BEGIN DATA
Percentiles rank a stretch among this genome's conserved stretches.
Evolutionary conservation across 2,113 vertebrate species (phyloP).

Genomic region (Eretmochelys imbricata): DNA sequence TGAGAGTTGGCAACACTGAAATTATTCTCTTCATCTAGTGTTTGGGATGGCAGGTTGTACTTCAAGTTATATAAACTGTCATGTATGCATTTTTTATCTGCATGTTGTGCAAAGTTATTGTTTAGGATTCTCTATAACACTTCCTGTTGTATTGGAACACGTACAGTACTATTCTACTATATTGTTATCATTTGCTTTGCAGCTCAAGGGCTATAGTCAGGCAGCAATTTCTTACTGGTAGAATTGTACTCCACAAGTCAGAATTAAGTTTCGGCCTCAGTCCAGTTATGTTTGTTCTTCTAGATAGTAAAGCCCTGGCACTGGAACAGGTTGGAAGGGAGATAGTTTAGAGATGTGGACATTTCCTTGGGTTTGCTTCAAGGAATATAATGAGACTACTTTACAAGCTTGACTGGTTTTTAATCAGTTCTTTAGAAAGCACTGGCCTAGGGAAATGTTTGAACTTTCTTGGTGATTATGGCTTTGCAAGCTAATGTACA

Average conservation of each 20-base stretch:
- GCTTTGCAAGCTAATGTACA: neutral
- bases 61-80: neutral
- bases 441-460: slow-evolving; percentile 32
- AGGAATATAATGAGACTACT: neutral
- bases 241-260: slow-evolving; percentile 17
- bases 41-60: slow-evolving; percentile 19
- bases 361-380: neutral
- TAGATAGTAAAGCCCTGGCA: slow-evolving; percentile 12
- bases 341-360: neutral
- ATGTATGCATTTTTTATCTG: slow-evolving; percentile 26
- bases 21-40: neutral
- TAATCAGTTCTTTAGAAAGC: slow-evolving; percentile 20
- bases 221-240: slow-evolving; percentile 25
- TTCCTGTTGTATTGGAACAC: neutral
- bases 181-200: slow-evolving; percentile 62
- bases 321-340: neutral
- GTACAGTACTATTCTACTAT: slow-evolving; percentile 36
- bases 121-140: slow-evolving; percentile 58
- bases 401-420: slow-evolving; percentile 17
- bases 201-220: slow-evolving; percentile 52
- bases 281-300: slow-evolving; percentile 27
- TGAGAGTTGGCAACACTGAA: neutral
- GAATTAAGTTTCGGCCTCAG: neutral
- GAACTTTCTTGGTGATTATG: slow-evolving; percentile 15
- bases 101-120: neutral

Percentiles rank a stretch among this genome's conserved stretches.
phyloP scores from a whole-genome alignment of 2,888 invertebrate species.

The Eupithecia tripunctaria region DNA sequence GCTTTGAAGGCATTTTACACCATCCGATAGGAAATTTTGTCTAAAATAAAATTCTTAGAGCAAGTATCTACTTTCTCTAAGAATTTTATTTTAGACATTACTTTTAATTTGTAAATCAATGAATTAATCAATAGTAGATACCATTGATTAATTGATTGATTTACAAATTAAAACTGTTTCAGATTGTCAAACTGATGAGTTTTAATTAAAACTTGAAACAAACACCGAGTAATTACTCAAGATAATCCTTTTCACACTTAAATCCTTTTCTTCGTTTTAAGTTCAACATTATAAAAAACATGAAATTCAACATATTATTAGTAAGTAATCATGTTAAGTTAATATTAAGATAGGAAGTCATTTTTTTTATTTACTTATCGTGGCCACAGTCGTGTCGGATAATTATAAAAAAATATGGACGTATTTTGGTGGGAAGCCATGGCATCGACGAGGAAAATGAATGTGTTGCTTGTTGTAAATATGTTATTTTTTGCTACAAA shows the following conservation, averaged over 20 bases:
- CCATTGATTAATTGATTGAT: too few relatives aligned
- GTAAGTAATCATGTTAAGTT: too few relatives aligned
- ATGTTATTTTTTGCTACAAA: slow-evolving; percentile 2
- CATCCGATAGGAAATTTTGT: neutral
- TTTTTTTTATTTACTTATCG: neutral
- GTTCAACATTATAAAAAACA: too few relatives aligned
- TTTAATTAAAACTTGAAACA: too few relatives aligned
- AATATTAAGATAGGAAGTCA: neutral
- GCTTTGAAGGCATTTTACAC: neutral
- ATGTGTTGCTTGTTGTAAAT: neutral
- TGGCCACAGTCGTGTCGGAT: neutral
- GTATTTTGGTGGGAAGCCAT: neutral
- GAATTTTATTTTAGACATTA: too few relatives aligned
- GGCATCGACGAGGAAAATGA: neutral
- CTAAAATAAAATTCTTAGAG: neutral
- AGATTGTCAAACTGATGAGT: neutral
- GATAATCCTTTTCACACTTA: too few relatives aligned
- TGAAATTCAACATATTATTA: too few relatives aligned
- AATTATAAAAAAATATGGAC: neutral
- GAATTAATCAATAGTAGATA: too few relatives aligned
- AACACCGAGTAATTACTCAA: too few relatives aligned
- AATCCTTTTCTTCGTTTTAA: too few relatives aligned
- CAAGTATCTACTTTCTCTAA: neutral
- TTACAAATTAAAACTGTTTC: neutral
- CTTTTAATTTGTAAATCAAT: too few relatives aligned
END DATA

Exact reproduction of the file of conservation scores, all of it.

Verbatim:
Percentiles rank a stretch among this genome's conserved stretches.
Evolutionary conservation across 2,113 vertebrate species (phyloP).

Genomic region (Eretmochelys imbricata): DNA sequence TGAGAGTTGGCAACACTGAAATTATTCTCTTCATCTAGTGTTTGGGATGGCAGGTTGTACTTCAAGTTATATAAACTGTCATGTATGCATTTTTTATCTGCATGTTGTGCAAAGTTATTGTTTAGGATTCTCTATAACACTTCCTGTTGTATTGGAACACGTACAGTACTATTCTACTATATTGTTATCATTTGCTTTGCAGCTCAAGGGCTATAGTCAGGCAGCAATTTCTTACTGGTAGAATTGTACTCCACAAGTCAGAATTAAGTTTCGGCCTCAGTCCAGTTATGTTTGTTCTTCTAGATAGTAAAGCCCTGGCACTGGAACAGGTTGGAAGGGAGATAGTTTAGAGATGTGGACATTTCCTTGGGTTTGCTTCAAGGAATATAATGAGACTACTTTACAAGCTTGACTGGTTTTTAATCAGTTCTTTAGAAAGCACTGGCCTAGGGAAATGTTTGAACTTTCTTGGTGATTATGGCTTTGCAAGCTAATGTACA

Average conservation of each 20-base stretch:
- GCTTTGCAAGCTAATGTACA: neutral
- bases 61-80: neutral
- bases 441-460: slow-evolving; percentile 32
- AGGAATATAATGAGACTACT: neutral
- bases 241-260: slow-evolving; percentile 17
- bases 41-60: slow-evolving; percentile 19
- bases 361-380: neutral
- TAGATAGTAAAGCCCTGGCA: slow-evolving; percentile 12
- bases 341-360: neutral
- ATGTATGCATTTTTTATCTG: slow-evolving; percentile 26
- bases 21-40: neutral
- TAATCAGTTCTTTAGAAAGC: slow-evolving; percentile 20
- bases 221-240: slow-evolving; percentile 25
- TTCCTGTTGTATTGGAACAC: neutral
- bases 181-200: slow-evolving; percentile 62
- bases 321-340: neutral
- GTACAGTACTATTCTACTAT: slow-evolving; percentile 36
- bases 121-140: slow-evolving; percentile 58
- bases 401-420: slow-evolving; percentile 17
- bases 201-220: slow-evolving; percentile 52
- bases 281-300: slow-evolving; percentile 27
- TGAGAGTTGGCAACACTGAA: neutral
- GAATTAAGTTTCGGCCTCAG: neutral
- GAACTTTCTTGGTGATTATG: slow-evolving; percentile 15
- bases 101-120: neutral

Percentiles rank a stretch among this genome's conserved stretches.
phyloP scores from a whole-genome alignment of 2,888 invertebrate species.

The Eupithecia tripunctaria region DNA sequence GCTTTGAAGGCATTTTACACCATCCGATAGGAAATTTTGTCTAAAATAAAATTCTTAGAGCAAGTATCTACTTTCTCTAAGAATTTTATTTTAGACATTACTTTTAATTTGTAAATCAATGAATTAATCAATAGTAGATACCATTGATTAATTGATTGATTTACAAATTAAAACTGTTTCAGATTGTCAAACTGATGAGTTTTAATTAAAACTTGAAACAAACACCGAGTAATTACTCAAGATAATCCTTTTCACACTTAAATCCTTTTCTTCGTTTTAAGTTCAACATTATAAAAAACATGAAATTCAACATATTATTAGTAAGTAATCATGTTAAGTTAATATTAAGATAGGAAGTCATTTTTTTTATTTACTTATCGTGGCCACAGTCGTGTCGGATAATTATAAAAAAATATGGACGTATTTTGGTGGGAAGCCATGGCATCGACGAGGAAAATGAATGTGTTGCTTGTTGTAAATATGTTATTTTTTGCTACAAA shows the following conservation, averaged over 20 bases:
- CCATTGATTAATTGATTGAT: too few relatives aligned
- GTAAGTAATCATGTTAAGTT: too few relatives aligned
- ATGTTATTTTTTGCTACAAA: slow-evolving; percentile 2
- CATCCGATAGGAAATTTTGT: neutral
- TTTTTTTTATTTACTTATCG: neutral
- GTTCAACATTATAAAAAACA: too few relatives aligned
- TTTAATTAAAACTTGAAACA: too few relatives aligned
- AATATTAAGATAGGAAGTCA: neutral
- GCTTTGAAGGCATTTTACAC: neutral
- ATGTGTTGCTTGTTGTAAAT: neutral
- TGGCCACAGTCGTGTCGGAT: neutral
- GTATTTTGGTGGGAAGCCAT: neutral
- GAATTTTATTTTAGACATTA: too few relatives aligned
- GGCATCGACGAGGAAAATGA: neutral
- CTAAAATAAAATTCTTAGAG: neutral
- AGATTGTCAAACTGATGAGT: neutral
- GATAATCCTTTTCACACTTA: too few relatives aligned
- TGAAATTCAACATATTATTA: too few relatives aligned
- AATTATAAAAAAATATGGAC: neutral
- GAATTAATCAATAGTAGATA: too few relatives aligned
- AACACCGAGTAATTACTCAA: too few relatives aligned
- AATCCTTTTCTTCGTTTTAA: too few relatives aligned
- CAAGTATCTACTTTCTCTAA: neutral
- TTACAAATTAAAACTGTTTC: neutral
- CTTTTAATTTGTAAATCAAT: too few relatives aligned